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Celiac Disease Rates up to Five Times Higher in Adults with Turner Syndrome

Celiac.com 03/13/2009 - A recent study confirms that celiac disease affects adults with Turner Syndrome at rates of up to 5%, compared to 1% for the general population.

A team of researchers recently set out to assess rates of celiac disease in adults with Turner Syndrome. Led by doctor A. Frost of the Department of Endocrinology at University College Hospital in London, UK, the research team included doctors M. Band, G. Conway.

The researchers enlisted 256 adults with clinically proven Turner Syndrome. Five turned out to have existing diagnosis of celiac disease. The team conducted IgA endomysium antibody (EMA) screening for celiac disease on the remaining 251 Turner Syndrome patients.  Eight patients (3.2%) showed positive EMA screens. Doctors offered those eight patients endoscopy with duodenal biopsy.

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Seven patients committed to duodenal biopsy, and all seven (2.8%) showed positive histological confirmation for celiac disease. Thus, the doctors reasonably estimate the rate of sub-clinical celiac disease to be between 2.8% and 3.2%. When the existing cases are factored in, the total population shows rates between 4.7% and 5.1%.

The team conducted human leukocyte antigen (HLA) typing in the existing celiac disease cases and new EMA-positive cases. Ten of those 13 patients submitted to HLA typing. Eight showed positive results for HLA-DQ2, one for HLA-DQ8, while one showed negative results for both HLA-DQ2 and HLA-DQ8.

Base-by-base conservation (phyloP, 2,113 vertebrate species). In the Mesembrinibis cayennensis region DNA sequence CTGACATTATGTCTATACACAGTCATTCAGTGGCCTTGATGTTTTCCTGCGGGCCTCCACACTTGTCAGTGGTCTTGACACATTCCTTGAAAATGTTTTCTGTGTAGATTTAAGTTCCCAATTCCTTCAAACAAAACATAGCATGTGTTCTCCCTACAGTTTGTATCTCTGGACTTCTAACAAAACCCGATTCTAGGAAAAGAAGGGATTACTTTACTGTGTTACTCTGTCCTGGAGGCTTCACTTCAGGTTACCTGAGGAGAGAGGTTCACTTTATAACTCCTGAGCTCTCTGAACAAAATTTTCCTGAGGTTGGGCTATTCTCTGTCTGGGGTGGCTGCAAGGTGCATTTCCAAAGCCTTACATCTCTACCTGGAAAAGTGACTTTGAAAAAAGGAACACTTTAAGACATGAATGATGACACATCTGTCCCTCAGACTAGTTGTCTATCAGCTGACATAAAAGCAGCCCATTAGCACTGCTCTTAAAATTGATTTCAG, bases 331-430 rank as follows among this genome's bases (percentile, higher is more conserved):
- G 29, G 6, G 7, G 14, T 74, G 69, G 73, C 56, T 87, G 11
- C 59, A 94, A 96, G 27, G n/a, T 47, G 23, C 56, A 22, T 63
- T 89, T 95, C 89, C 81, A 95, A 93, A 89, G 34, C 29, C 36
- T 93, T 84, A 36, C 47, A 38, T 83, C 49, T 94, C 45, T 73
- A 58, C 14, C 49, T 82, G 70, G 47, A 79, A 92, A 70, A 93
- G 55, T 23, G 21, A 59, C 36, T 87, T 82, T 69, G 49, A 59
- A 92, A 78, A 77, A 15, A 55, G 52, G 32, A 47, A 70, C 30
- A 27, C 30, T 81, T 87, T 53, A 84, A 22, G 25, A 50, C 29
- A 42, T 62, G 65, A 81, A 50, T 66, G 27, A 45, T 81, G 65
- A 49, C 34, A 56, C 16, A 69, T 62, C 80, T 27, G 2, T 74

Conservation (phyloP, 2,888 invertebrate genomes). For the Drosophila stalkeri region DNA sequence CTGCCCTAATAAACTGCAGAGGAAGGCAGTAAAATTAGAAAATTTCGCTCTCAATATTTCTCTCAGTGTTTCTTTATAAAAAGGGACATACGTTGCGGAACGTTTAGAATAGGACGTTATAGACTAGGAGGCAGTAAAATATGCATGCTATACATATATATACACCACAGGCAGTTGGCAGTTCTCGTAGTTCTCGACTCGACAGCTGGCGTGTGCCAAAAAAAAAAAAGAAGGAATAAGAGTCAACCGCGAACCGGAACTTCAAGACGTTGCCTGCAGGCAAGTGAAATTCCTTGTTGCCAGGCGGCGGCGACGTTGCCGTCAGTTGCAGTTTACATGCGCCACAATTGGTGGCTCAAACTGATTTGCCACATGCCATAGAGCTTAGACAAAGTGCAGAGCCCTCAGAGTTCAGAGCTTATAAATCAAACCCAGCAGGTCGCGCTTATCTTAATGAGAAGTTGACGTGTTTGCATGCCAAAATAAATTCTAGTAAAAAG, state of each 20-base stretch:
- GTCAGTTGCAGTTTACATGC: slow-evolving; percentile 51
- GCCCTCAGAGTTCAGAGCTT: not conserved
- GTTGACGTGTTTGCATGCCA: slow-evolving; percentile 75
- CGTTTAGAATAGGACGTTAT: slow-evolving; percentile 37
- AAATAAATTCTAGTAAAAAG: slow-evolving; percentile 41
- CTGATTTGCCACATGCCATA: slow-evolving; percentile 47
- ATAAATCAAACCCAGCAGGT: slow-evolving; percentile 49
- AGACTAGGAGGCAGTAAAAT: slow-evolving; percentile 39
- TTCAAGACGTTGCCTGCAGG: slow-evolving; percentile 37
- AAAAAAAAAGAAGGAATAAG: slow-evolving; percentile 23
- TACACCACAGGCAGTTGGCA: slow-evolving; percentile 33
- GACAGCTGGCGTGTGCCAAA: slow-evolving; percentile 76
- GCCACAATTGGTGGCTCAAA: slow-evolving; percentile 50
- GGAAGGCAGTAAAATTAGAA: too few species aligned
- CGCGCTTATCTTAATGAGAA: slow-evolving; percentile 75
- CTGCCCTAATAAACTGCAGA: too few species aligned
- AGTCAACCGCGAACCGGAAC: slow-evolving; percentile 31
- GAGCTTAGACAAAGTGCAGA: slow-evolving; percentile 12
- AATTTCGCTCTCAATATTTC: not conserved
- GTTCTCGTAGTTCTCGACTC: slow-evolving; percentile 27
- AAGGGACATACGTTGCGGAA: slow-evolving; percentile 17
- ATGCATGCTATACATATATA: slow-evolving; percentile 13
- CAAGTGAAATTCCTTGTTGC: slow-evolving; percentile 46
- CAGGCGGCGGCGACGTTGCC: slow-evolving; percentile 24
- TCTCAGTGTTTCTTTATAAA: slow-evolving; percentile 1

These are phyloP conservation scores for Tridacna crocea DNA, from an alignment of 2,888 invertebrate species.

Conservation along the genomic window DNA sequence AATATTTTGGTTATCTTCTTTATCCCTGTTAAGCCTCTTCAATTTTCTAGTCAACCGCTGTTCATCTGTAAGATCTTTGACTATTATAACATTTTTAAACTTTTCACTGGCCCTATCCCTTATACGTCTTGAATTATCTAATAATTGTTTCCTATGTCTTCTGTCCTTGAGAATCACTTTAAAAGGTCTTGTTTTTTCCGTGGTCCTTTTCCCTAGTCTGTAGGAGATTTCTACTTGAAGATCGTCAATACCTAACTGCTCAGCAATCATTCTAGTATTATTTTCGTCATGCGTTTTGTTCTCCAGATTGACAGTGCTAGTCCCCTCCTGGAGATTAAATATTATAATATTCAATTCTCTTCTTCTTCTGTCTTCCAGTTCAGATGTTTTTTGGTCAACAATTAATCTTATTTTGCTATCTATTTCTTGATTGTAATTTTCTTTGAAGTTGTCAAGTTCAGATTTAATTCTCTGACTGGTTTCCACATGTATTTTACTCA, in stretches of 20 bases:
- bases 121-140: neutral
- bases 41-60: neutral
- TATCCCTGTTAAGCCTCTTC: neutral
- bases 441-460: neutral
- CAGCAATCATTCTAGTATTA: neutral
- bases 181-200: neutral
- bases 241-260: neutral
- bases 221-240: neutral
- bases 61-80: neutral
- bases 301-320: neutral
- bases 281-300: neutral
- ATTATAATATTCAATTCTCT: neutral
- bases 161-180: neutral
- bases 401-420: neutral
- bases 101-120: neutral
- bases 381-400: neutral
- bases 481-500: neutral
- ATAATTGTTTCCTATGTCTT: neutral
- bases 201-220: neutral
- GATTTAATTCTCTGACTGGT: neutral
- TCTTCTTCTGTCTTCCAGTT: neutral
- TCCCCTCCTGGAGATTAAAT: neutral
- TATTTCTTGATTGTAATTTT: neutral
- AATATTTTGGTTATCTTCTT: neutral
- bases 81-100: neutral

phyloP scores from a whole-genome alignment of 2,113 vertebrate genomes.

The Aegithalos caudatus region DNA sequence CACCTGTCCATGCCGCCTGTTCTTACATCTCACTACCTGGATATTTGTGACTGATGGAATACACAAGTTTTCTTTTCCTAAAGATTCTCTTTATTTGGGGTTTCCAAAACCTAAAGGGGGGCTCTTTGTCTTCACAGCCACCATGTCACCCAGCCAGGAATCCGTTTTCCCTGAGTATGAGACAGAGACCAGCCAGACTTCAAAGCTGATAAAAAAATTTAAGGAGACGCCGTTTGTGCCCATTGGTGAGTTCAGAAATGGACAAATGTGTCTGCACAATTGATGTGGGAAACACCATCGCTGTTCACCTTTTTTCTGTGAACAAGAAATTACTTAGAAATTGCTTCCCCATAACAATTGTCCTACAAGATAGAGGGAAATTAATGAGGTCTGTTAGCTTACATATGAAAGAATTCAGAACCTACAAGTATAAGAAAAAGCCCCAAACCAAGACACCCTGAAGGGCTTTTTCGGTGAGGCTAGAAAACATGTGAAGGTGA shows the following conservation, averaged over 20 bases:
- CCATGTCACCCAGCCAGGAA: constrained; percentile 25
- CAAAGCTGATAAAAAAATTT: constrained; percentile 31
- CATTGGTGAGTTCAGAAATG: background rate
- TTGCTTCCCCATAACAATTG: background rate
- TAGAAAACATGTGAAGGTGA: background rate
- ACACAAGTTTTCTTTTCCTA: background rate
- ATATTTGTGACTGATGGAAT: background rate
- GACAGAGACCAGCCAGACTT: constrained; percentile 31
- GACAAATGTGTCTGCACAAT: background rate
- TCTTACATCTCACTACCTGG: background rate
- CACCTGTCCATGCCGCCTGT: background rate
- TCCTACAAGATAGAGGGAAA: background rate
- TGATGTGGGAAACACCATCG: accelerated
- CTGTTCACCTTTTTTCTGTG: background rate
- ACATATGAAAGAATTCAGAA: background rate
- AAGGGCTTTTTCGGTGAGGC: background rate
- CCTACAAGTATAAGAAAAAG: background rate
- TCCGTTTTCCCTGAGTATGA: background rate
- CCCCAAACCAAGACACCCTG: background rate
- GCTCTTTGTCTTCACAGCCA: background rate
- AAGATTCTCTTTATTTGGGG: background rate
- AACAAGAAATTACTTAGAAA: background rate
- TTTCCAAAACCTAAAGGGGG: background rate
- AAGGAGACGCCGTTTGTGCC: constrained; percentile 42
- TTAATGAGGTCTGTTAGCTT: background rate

The study demonstrates that celiac disease affects adults with Turner Syndrome at rates of up to 5 times those of the general population, and the results are consistent with previous data published in pediatric populations.

European Journal of Endocrinology. 2009 Feb 10

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I have notice that I am sick much less often.

Thanks everyone. I appreciate the answers. I'm waiting to hear back from her dr and then we will go from there. If the dr doesn't think the results show anything then I will get a second opinion thanks to everything that has been shared on here. I will make sure and not change her diet for now. I am planning on getting tested myself, I have had suspicions since last summer that I could have it. I have a form of autoimmune arthritis, just unclear exactly what it is at this time. I going to ask to be tested for celiac at my next appt though.

I was diagnosed in 2002 and I think I have had maybe 2 actual colds since then. I figured the same as you that with my immune system not having to try and 'save' me from gluten that it now is able to fight off the occasional virus. The only thing it hasn't been able to fight off is shingles. Thankfully those are clearing and I blame myself for that with lack of sleep and a very poor diet for a bit. Lesson learned, one does not live off crackers and cheese alone.

Welcome to the board. I agree with the previous posters that you are very likely looking at celiac. Please do keep her on gluten until all celiac related testing is finsihed. After that do give the diet a good strict try even if the biopsies are negative. Also keep in mind that celiac is genetic so it would be a good idea to screen others in the family even if they don't seem to have symptoms.

@jddh So...did the restricted diet you were going to implement work (FODMAP or Whole Foods)? I recall that you were mis-diagnosed at one point with refractory celiac disease, but it was later determined that you were getting trace amounts of gluten in your diet. If you are not catching colds, I assume that you have healed from the damages of celiac disease? I hope so!!! ?